Pressure on B.C.’s minister of jobs

Pat Bell's latest assignment is simple. As Minister of Jobs, Tourism and Innovation, all he has to do is take B.C.'s success in reaching out to Asia for forest products, extend it to the rest of the economy, and make Premier Christy Clark's jobs plan work.

Jobs

VICTORIA – Pat Bell’s latest assignment is simple. As Minister of Jobs, Tourism and Innovation, all he has to do is take B.C.’s success in reaching out to Asia for forest products, extend it to the rest of the economy, and make Premier Christy Clark’s jobs plan work.

Bell is typically upbeat in an interview in his legislature office, offering a sample of tasty baked vegetable snacks. A Chinese company is considering a farm and processing plant for export to the U.S., and one of Bell’s duties is to secure that kind of new investment.

“I often find out that an investor has been over here looking for a specific opportunity, and they’ve gone back empty-handed,” Bell said. “And I know there’s an opportunity in, say, Houston B.C. for that investor. But I didn’t know they were coming, so I couldn’t coordinate it.”

He’s working to fix that, with a better inventory of land and other resources for every community. And he’s establishing a major investments office, to help B.C. land the rare big fish that come swimming by with a billion to invest in a large industry like mining or liquefied natural gas.

As lands minister, Bell signed sweeping land use agreements with coastal first nations and environmental groups. As forests minister, he worked with industry to develop the Chinese lumber market. Now he hopes to use the same principles for tourism, mines, energy, and if the market is there, vegetable snacks.

“The principles behind this are exactly the same as what we did in forestry,” Bell said. “Collaborate with all of the different key partners. Build a market, don’t compete with each other. Make a significant investment in what you’re trying to do, focus your efforts and be consistent.”

As Clark and Bell get set for a national trade mission to China, a reciprocal effort is underway. Bell said Minister of State for Multiculturalism Harry Bloy is developing a hosting program for visits here, working with the consulates for China, Japan, Korea and India.

Bell credits two texts with influencing the jobs plan. One is David Baxter’s 2002 report for the Urban Development Institute, which coined the term “first dollar” for industries such as international education and tourism that bring new money into an economy.

The other is Good to Great, the bestselling book by U.S. management guru Jim Collins that describes how great companies focus only on areas where they have a strategic advantage.

Recent U.S. calls for an import duty on shipping containers from Canada suggests that B.C.’s ports may have that kind of strategic advantage.

Another big task is to meet Clark’s goals for new resource agreements with aboriginal communities. That means building a working relationship on projects, as B.C. did with the Haida Nation after many years of hostile relations, Bell said.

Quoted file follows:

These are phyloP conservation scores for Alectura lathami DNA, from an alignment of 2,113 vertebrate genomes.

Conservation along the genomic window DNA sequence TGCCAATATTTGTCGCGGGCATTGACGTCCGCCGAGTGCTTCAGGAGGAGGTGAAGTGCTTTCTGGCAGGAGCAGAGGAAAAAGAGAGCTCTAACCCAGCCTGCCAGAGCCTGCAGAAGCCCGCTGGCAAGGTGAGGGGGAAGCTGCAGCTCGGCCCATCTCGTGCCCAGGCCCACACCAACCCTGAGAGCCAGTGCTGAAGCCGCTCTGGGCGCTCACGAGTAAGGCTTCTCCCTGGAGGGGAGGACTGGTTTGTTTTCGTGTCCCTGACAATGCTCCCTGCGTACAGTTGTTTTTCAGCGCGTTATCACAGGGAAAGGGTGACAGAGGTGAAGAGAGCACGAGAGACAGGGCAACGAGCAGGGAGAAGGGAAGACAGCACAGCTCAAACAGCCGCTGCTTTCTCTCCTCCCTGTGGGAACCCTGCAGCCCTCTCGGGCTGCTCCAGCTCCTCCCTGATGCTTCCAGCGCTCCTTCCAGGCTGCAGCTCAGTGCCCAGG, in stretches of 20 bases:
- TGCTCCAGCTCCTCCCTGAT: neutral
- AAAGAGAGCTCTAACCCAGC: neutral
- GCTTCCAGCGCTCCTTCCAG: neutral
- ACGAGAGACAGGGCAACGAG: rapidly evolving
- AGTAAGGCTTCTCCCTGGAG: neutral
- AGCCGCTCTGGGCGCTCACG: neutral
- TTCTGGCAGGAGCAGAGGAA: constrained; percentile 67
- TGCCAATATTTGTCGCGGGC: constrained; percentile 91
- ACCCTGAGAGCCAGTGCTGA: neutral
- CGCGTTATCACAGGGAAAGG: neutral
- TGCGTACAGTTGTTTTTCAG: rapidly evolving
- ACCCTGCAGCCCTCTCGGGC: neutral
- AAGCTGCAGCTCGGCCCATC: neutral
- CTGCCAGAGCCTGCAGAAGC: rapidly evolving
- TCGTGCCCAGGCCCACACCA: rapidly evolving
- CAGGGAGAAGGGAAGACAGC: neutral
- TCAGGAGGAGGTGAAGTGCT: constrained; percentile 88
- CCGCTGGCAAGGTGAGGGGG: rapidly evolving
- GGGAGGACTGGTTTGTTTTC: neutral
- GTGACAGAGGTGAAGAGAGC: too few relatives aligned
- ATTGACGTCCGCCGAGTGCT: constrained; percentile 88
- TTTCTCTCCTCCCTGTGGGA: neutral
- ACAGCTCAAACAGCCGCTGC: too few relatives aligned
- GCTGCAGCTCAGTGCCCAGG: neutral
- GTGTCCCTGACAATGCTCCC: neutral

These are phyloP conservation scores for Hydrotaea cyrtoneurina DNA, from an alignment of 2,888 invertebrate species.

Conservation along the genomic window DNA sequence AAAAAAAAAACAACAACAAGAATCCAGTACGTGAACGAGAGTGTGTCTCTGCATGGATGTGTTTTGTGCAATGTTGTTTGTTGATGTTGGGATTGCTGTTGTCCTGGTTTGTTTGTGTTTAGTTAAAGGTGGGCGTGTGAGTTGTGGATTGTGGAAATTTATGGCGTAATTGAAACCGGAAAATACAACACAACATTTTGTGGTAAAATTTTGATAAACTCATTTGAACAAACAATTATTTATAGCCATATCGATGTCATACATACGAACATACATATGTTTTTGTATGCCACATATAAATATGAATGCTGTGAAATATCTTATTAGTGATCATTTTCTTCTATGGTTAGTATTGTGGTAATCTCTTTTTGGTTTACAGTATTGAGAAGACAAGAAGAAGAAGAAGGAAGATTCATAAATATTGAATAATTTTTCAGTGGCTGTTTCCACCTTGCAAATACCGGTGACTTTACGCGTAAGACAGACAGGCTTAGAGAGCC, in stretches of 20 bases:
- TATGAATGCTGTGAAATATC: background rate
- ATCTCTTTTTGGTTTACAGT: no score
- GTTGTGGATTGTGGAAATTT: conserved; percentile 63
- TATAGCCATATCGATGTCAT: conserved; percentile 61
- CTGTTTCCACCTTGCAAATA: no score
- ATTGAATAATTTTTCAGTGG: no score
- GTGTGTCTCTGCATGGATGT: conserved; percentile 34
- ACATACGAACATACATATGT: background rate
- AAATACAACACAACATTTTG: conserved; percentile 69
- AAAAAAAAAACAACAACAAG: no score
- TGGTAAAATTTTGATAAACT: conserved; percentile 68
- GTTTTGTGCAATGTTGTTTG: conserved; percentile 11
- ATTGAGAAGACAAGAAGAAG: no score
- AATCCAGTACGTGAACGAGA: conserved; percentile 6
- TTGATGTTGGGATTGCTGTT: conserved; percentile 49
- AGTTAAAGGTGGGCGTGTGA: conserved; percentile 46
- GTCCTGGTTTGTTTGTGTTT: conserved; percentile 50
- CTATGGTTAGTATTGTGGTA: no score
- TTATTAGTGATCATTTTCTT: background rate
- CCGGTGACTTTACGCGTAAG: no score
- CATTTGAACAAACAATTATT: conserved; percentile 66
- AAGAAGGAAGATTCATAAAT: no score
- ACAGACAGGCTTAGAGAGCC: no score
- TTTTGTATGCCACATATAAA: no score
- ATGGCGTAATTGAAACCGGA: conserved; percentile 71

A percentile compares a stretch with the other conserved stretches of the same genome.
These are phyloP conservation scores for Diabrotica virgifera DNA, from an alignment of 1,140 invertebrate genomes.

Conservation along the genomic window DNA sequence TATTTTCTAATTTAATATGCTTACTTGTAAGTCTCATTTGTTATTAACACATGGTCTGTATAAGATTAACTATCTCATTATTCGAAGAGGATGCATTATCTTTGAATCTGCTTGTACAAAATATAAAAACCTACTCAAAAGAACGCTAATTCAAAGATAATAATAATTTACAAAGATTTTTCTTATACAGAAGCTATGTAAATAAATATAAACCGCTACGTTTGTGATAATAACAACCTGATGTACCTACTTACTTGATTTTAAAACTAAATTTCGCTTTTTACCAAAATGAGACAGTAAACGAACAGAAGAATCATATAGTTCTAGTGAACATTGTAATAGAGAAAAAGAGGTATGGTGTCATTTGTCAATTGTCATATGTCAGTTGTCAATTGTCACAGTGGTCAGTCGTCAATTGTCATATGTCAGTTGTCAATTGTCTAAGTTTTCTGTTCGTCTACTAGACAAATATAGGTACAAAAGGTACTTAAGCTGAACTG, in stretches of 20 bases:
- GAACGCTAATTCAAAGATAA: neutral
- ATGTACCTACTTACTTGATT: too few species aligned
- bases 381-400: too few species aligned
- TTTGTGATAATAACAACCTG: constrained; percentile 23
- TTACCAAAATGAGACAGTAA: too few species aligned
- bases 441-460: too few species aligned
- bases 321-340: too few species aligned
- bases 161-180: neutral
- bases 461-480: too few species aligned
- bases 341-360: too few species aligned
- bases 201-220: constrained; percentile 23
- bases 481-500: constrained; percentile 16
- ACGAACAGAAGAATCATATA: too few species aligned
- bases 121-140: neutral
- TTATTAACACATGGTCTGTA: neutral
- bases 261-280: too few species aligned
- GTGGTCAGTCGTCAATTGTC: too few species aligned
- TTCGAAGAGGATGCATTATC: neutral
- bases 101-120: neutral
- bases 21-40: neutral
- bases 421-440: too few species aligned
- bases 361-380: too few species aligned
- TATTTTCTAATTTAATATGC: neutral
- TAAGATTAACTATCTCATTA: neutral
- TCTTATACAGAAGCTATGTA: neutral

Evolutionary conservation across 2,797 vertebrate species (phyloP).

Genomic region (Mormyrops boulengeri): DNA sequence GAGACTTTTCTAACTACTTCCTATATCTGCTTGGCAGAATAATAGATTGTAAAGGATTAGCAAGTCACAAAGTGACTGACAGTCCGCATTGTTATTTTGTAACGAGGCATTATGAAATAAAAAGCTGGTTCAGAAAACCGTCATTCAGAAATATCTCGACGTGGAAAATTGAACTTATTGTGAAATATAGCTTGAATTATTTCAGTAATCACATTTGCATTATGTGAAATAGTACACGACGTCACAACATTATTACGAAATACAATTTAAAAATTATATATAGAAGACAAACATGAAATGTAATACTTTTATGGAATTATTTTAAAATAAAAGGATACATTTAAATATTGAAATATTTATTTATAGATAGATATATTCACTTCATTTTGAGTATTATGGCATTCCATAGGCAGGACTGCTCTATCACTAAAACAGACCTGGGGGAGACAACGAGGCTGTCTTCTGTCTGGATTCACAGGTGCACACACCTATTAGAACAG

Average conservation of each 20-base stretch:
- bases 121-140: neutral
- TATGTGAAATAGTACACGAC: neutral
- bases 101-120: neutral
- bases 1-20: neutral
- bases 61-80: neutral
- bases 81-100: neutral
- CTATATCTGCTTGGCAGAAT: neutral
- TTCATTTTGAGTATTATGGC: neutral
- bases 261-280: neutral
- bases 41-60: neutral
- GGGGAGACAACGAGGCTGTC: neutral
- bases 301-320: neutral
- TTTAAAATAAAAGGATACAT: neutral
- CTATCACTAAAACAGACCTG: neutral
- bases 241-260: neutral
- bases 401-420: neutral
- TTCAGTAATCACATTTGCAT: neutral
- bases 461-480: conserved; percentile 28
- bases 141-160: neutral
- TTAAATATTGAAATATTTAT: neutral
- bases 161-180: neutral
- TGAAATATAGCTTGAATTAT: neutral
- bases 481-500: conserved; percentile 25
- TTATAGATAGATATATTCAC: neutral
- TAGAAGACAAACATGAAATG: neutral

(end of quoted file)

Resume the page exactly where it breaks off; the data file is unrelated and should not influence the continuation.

“So that when these projects come ahead, instead of the first call the First Nation makes being to a rights and title lawyer, it’s to their economic advisor, saying how do we make this happen?”

Get local stories you won't find anywhere else right to your inbox.
Sign up here

Just Posted

Revelstoke’s forestry museum launches podcasts and new website

One of their summer students is working remotely

Glimpses of Revelstoke’s past for Aug. 6

Chautauqua, CPR strike and destructive fire

Morning Start: The human body contains trace amounts of gold

Your morning start for Friday, August 7, 2020

A variety of art coming to Revelstoke gallery this fall

A members’ show in December will act as a gift market

Roots & Blues announces ticket giveaway ahead of online festival

The festival is streaming free online this year, but those who pre-register can win passes for 2021.

53 new COVID-19 cases, no new deaths cap off week of high infection rates in B.C.

Roughly 1,500 people are self-isolating because they either have COVID-19 or have been exposed to it

Moving on: Tanev scores 11 seconds into OT as Canucks oust Wild

Vancouver beats Minnesota 5-4 to move into first round of NHL playoffs

Number of Kelowna-linked COVID-19 cases grows to 159

Interior Health reported four new cases region-wide on Friday, 18 remain active

VIDEO: U.S. Air Force pilot does fly-by for B.C. son amid COVID border separation

Sky-high father-son visit plays out over White Rock Pier

3 Vancouver police officers test positive for COVID after responding to large party

Union president says other officers are self-isolating due to possible exposure

New mothers with COVID-19 should still breastfeed: Canada’s top doctor

Dr. Theresa Tam made the recommendation during World Breastfeeding Awareness Week

Collapse of Nunavut ice shelf ‘like losing a good friend:’ glaciologist

The ice shelf on the northwestern edge of Ellesmere Island has shrunk 43 per cent

Police watchdog deems Kelowna RCMP not responsible for man’s death

The man spoke to police after a car crash before leaving on foot; he was found dead six hours later

‘It’s just my job’: Off-duty Peachland paramedic saves choking girl downtown Penticton

Family vacationing in Penticton assisted by off-duty paramedic, who helps save 13-year-old

Most Read